The dreaded potty-training started in June. I didn't have to drive the kids to school or activities, so I planned to camp out for a week or two and usher my three-year-old out of diapers. I expected the worst, having experienced this unpretty and stressful stage with two other children.
But my little guy surprised me. Maybe it was because of his sibling audience. Maybe he was just "ready." Maybe Mom here finally stomped her foot loud enough that he got the message. The little guy pulled up his undies and walked around like a professional toilet flusher in less than a week!
I couldn't believe it. Yes, there were a few accidents, but my trainee took over rather quickly on his own.
So grateful and relieved, I thought, "Wow. That's it? My job here is done."
After around 10 years of changing diapers, I was stepping out into a brand new season...
Then, a month in, my son peed on the couch three times in one day. Wet his bed nights in a row. Wouldn't tell me he had to go until it was too late.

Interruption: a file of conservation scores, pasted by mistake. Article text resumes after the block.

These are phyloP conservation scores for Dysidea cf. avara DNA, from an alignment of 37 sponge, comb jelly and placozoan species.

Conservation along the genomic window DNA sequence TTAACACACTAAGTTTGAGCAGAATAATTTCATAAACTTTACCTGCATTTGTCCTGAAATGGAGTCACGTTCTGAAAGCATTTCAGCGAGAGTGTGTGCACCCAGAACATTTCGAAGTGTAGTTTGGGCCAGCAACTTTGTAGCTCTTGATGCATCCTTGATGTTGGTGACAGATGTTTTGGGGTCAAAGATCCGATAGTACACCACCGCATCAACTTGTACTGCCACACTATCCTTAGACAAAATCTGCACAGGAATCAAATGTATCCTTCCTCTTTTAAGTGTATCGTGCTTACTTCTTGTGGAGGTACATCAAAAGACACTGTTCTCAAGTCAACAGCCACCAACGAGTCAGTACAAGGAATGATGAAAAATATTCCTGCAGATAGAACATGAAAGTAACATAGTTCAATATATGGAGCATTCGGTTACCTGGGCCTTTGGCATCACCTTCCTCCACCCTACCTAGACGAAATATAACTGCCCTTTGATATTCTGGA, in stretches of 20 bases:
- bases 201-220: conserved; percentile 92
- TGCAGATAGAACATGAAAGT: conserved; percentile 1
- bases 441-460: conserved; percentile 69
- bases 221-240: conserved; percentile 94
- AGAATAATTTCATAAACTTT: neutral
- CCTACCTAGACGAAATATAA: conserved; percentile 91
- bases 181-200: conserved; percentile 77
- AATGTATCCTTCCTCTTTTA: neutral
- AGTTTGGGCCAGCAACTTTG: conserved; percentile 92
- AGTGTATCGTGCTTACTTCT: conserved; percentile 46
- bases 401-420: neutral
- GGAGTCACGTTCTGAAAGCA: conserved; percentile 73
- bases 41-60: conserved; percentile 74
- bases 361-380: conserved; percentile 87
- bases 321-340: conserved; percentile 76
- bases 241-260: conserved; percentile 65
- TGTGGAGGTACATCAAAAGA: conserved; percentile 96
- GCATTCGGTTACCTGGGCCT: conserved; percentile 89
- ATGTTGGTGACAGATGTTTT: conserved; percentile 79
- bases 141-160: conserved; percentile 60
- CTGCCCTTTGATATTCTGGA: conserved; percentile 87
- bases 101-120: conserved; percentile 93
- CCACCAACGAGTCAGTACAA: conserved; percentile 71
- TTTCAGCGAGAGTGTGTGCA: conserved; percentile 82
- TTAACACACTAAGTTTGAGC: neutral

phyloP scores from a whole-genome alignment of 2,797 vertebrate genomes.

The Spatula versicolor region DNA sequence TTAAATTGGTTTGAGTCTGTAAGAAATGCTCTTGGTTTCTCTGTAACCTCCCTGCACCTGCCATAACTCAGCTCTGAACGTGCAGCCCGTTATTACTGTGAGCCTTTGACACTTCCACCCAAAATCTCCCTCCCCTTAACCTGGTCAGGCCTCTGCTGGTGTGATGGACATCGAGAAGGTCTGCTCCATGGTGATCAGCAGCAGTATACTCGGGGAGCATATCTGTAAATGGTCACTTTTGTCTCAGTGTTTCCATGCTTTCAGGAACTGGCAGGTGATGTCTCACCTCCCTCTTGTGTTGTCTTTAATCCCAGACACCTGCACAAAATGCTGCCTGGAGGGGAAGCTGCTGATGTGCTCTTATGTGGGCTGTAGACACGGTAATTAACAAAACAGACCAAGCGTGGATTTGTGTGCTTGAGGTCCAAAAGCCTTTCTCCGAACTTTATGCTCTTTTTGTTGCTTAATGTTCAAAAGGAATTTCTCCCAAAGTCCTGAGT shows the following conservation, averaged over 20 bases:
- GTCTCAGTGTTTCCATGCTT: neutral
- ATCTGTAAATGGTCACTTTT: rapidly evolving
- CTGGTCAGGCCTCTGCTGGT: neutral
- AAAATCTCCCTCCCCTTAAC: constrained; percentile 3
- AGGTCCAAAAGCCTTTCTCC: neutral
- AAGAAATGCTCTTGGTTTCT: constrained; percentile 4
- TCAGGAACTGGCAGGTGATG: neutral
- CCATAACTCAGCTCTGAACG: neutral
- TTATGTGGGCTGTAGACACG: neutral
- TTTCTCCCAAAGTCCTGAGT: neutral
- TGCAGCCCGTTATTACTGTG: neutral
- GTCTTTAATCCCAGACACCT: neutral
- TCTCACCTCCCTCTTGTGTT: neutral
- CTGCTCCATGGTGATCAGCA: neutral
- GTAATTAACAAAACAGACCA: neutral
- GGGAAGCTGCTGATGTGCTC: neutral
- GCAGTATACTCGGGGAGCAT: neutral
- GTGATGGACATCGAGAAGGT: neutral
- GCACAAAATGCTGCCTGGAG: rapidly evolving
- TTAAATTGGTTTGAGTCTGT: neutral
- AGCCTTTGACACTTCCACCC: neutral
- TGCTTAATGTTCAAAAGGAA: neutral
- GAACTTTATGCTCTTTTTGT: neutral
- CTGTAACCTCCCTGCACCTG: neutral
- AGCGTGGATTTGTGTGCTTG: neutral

He tricked me!
Frustrated and discouraged, I was back at square one- setting the potty timer, physically taking the boy to the bathroom, cleaning up messes, and washing extra loads of laundry.
Potty-training is exhausting and demanding.
So is parenting
The hardest thing in each task is staying objective and keeping my cool. It's the same challenge I face when my kids don't listen, as well as when I'm housebreaking a preschooler.
So how can I lessen negative reactions to repeated offenses? For every aspect of parenting I'm attempting to keep the following P's in mind:
Put on patience like you put on clothes. Count to ten. Take a deep breath and say, "It's okay." Lower your expectations. You're dealing with kids learning a new skill. It will take some time, so take your time.
Put on a good attitude. Choose a better perspective. Try to make it fun, even if you don't feel like smiling. Have a sense of humor and watch the stress dissolve. Being positive never hurt anybody.
Put your eyes on the goal and keep going until you get there! Focus. As with patience, remember that no matter how long it takes, they will learn. It will just take some longer than others, so those kids just need you to keep at it. Persevere. Don't quit until they get it!
So on the days, when you're tired of telling kids to pick up their trash, remember their manners, or clean their rooms, tell yourself, "Be patient. Stay positive. Persevere."
They will learn. Thank goodness for that! My son figured out bathroom logistics just in time for preschool :-)